Phil Brown's attempts to nip the slump in the bud were the reason for his change in style with the media. His shenanigans were in my opinion a well-crafted attempt to draw attention away from his ailing side. Luck and good fortune were in full measure for the Tigers last season but when the chips were down for the East Yorkshire club Phil Brown drew attention to himself to deflect it away from his players.
During the club's tumble down the division Paul Duffen, who had proudly proclaimed that we could be in Europe next season, saw just how tough the Premier League can be, as we slid slowly down the division to rest on the knife edge of the relegation zone.
The club as a whole has had some very bad times in its long history, most of it in the past 10 years. Locked out of its ground. Bankruptcy, almost relegated out of the Football League altogether.
One of the things that the club has learned is that just throwing money at a problem is no way to have long term stability. You only have to look at other clubs that have speculated to accumulate, such as Leeds United; or even Newcastle United last season.
Adam Pearson, our previous Chairman, knew this after his time with Leeds United and he has passed this onto Paul Duffen the current incumbent of the Hull City chairmanship. Under his stewardship the club has taken its first tentative steps into the unknown land of the Premier League.
Every fan, and I am sure every member of the club from top to bottom, would have taken 17th place in the Premiership last season if offered that at the start of the campaign.
However, we haven't broken the bank in doing so. Even signing the unlucky Jimmy Bullard for a record £5 million fee wasn't going to break the bank for the club and still kept his wages within the club's wage structure.
This transfer window has raised a whole new set of challenges for the club. With the ridiculous money coming into the Premiership from the takeover of Manchester City to the £80 million that Real Madrid spent on Cristiano Ronaldo, it has artificially raised the prices of the most ordinary of players.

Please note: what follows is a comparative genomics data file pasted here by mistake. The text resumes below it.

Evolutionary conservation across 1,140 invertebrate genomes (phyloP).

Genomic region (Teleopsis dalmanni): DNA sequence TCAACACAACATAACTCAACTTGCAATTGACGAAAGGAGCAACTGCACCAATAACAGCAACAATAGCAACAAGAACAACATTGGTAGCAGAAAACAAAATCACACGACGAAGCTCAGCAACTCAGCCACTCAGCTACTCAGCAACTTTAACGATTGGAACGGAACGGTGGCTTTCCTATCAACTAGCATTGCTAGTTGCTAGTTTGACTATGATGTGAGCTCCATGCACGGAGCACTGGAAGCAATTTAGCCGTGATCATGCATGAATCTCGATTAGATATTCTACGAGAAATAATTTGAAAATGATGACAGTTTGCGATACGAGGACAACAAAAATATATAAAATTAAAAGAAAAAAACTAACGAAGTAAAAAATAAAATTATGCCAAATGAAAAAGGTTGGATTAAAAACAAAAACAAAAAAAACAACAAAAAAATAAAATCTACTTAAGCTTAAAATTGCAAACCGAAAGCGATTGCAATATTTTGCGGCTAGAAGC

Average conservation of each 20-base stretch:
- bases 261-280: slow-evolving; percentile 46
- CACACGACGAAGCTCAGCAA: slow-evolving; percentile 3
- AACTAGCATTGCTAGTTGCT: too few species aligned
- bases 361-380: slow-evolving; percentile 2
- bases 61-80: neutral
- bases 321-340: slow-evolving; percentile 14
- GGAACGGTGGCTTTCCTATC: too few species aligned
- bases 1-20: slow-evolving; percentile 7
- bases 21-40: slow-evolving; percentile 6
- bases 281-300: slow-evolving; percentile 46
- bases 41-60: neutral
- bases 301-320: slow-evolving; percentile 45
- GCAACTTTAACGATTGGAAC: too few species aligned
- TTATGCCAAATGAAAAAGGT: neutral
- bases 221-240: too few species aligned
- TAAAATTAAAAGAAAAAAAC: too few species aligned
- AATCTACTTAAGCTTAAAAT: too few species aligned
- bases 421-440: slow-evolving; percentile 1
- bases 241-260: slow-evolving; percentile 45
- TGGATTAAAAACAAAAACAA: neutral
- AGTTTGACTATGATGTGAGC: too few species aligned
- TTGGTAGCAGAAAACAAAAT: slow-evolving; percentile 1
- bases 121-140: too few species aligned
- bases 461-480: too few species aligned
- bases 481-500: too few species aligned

You only have to look at the money Fulham are asking for striker Bobby Zamora, a player that only scored two goals for the London club last season. Is £5 million a lot for a player with his goalscoring abilities? Add to this the amount of money he willl expect in wages and it makes for a difficult situation for the chairman.
Does Duffen bite the bullet and pay the money asked for Zamora and then have to pay the high wages he expects and in the process rip up the club's wage structure? It's a tough nut to crack but does the club want to end up going down the route of Leeds United?
Ultimately, the club ended up in 17th place despite a fantastic start to last season. Does any player want to be involved in a relegation battle all season long? I would suspect the answer to that one is, no.
Any player signing for Hull City should be in no doubt that the up-coming season would be a tough season but so too would a season with Wolves, Birmingham, and Burnley who won promotion last season.
In the mix with the newly promoted team and Hull City should be added Bolton, Blackburn, Portsmouth, Stoke City, Sunderland, and Wigan. All of these clubs know that it isn't easy to sign players to struggle through a tough season but all players want to play at the highest possible level.
When the big clubs have divided up the players they want then the rest of us strugglers will get to feed on their scraps. Like dogs around a medieval knights' table.
Ultimately it's still too early to gauge the success of the summer transfer window as there are still six weeks left for clubs to make that all important "blow your socks off" signing.
If by Aug. 31st Hull City haven't signed any strikers then I will worry but until then I will worry about the loss of Sam Ricketts to Bolton and the attempts of Manchester City and Spurs to poach Michael Turner away from the KC Stadium.
Oh, and stop blaming everything on Phil Brown.